Delta And BP Pledge To Go Carbon-Neutral. How? That's The Question
SCOTT SIMON, HOST:
Delta Airlines says it's going carbon neutral. How does a company that flies huge, belching, carbon-emitting airplanes do that? The oil and gas company BP has also promised to be carbon neutral by 2050, even after it extracts fossil fuels from the ground. So how does that work? Camila Domonoske covers cars and energy for NPR's Business Desk and joins us in our studios. Camila, thanks so much for being with us.
CAMILA DOMONOSKE, BYLINE: Yeah, happy to be here.
SIMON: So how does an airline go carbon neutral?
DOMONOSKE: Well, hypothetically, you could imagine a future where they actually use a different kind of fuel instead of jet fuel - maybe biofuels. We don't live in that world, right? Right now you run an airplane - it is running off of an oil-based product. So what you do is you make the plane as efficient as possible. And then you suck carbon out of the air to balance out the emissions that you do create.
DOMONOSKE: That's the billion-dollar question - literally, as in, Delta is going to spend a billion dollars answering that question. But there's basically two main strategies. One is natural. If you plant forests or restore wetlands or, you know, various kinds of landscapes that can store carbon, you can actually pull carbon out of the atmosphere and effectively reverse some of the effects of emissions. There's also a high-tech method. We do actually have technology that can suck carbon dioxide out of the air. You set up a machine that pulls in air, sucks out the carbon dioxide, releases the rest of the air back out. It's extremely expensive. And it only works currently at a small scale. But those are basically the two prongs of the methods.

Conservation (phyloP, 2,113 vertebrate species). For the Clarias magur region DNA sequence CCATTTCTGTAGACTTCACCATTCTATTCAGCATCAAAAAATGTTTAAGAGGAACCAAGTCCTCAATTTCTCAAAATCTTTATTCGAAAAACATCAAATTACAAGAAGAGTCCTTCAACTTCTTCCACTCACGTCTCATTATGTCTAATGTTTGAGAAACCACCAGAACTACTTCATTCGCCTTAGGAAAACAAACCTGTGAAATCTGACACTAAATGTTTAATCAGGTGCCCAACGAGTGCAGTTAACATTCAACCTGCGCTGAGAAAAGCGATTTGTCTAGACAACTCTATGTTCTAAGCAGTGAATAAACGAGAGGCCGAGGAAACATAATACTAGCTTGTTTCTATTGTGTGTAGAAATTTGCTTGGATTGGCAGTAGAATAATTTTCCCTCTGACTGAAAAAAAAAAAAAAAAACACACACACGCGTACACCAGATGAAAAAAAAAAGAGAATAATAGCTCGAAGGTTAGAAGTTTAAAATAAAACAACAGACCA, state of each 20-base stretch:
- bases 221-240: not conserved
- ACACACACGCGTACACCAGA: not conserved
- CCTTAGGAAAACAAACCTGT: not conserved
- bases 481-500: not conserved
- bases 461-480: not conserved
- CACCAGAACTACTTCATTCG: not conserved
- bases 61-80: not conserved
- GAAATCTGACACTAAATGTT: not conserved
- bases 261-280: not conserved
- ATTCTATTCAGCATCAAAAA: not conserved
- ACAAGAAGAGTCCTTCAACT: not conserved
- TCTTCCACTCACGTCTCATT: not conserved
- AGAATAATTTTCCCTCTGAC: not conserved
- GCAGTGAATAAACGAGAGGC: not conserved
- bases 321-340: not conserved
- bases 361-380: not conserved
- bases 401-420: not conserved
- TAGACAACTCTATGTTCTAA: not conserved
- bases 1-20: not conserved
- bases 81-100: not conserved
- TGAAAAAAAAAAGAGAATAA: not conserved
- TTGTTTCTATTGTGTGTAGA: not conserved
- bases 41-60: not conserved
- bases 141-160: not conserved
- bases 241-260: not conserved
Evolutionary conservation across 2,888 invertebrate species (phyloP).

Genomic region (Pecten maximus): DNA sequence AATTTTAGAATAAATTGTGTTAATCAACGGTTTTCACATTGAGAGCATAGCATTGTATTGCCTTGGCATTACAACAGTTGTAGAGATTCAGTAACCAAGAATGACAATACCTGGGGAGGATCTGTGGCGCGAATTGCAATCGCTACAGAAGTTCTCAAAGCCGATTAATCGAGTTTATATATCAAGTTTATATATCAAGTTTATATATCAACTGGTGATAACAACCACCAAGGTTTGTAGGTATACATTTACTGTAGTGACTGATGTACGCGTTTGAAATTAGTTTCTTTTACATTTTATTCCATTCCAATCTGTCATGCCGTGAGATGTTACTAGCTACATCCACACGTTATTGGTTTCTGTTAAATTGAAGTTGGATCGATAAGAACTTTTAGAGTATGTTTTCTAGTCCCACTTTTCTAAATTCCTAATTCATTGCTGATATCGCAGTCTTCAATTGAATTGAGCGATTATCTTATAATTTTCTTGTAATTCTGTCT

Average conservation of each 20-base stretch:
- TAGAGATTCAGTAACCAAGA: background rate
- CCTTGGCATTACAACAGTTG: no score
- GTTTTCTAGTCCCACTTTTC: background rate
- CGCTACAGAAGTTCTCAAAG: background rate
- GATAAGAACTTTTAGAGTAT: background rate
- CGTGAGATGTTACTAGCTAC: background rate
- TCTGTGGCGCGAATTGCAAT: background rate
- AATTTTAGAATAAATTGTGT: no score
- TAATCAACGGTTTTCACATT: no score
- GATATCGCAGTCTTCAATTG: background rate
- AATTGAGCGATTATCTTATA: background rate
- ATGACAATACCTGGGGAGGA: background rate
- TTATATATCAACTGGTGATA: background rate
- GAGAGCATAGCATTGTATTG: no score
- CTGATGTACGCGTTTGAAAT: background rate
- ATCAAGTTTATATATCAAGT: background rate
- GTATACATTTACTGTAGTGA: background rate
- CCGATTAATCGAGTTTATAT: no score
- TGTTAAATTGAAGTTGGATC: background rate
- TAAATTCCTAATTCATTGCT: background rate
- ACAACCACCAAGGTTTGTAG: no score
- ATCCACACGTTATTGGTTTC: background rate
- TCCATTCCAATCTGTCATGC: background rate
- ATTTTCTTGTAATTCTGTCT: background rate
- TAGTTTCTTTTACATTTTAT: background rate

SIMON: And how does BP, an energy company, go carbon neutral?
DOMONOSKE: One fundamental element here would be a shift in business practices. So if instead of being an oil and gas company, they were an energy company, and the energy they sold was renewable - think solar and wind - then you can see this becoming a different kind of company that is indeed carbon neutral. There's also the possibility that they would continue to work more or less as they do now and have carbon offsets, carbon capture, just like Delta is talking about.
SIMON: How seriously do you take a pledge like this?
DOMONOSKE: Well, first of all, it's a pledge. It's a goal. So follow-through is extremely important. Everyone agrees that. Companies have set lots of targets before that they didn't meet. So that's the first very large caveat. The second is that this carbon capture element is a double-edged sword. On the one hand, it's really important. Scientists agree that to actually meaningfully stop climate change, we are going to have to have a way to pull carbon dioxide out of the atmosphere. But a lot of activists worry that focusing on carbon capture can kind of be a cover for a company. So you imagine if BP continues to invest in new oil and gas operations and says, it's OK - we're just going to cancel it out - that's not going to be the kind of dramatic reduction in emissions that scientists say is needed for any meaningful action here.
SIMON: Camila, do you foresee more pledges like this from major corporations?
DOMONOSKE: Yeah. I don't normally predict the future. But this one I do feel pretty confident about. There's been a huge spike in these recently. You can actually quantify more companies have targets. Those targets are more ambitious. So companies feel pressure from their competition, from their investors, in some cases, interestingly, from their own employees. It's also getting much cheaper to buy renewable energy. So making these pledges isn't as big of an ask as it used to be. And the bar is getting raised in some ways. Microsoft and IKEA don't have carbon-neutral targets. They're both pledging to go carbon negative and pull more carbon out of the atmosphere than they emit total.
SIMON: Camila Domonoske covers cars and energy for NPR's Business Desk. Thanks so much for being with us.
DOMONOSKE: Yeah. Thanks, Scott. Transcript provided by NPR, Copyright NPR.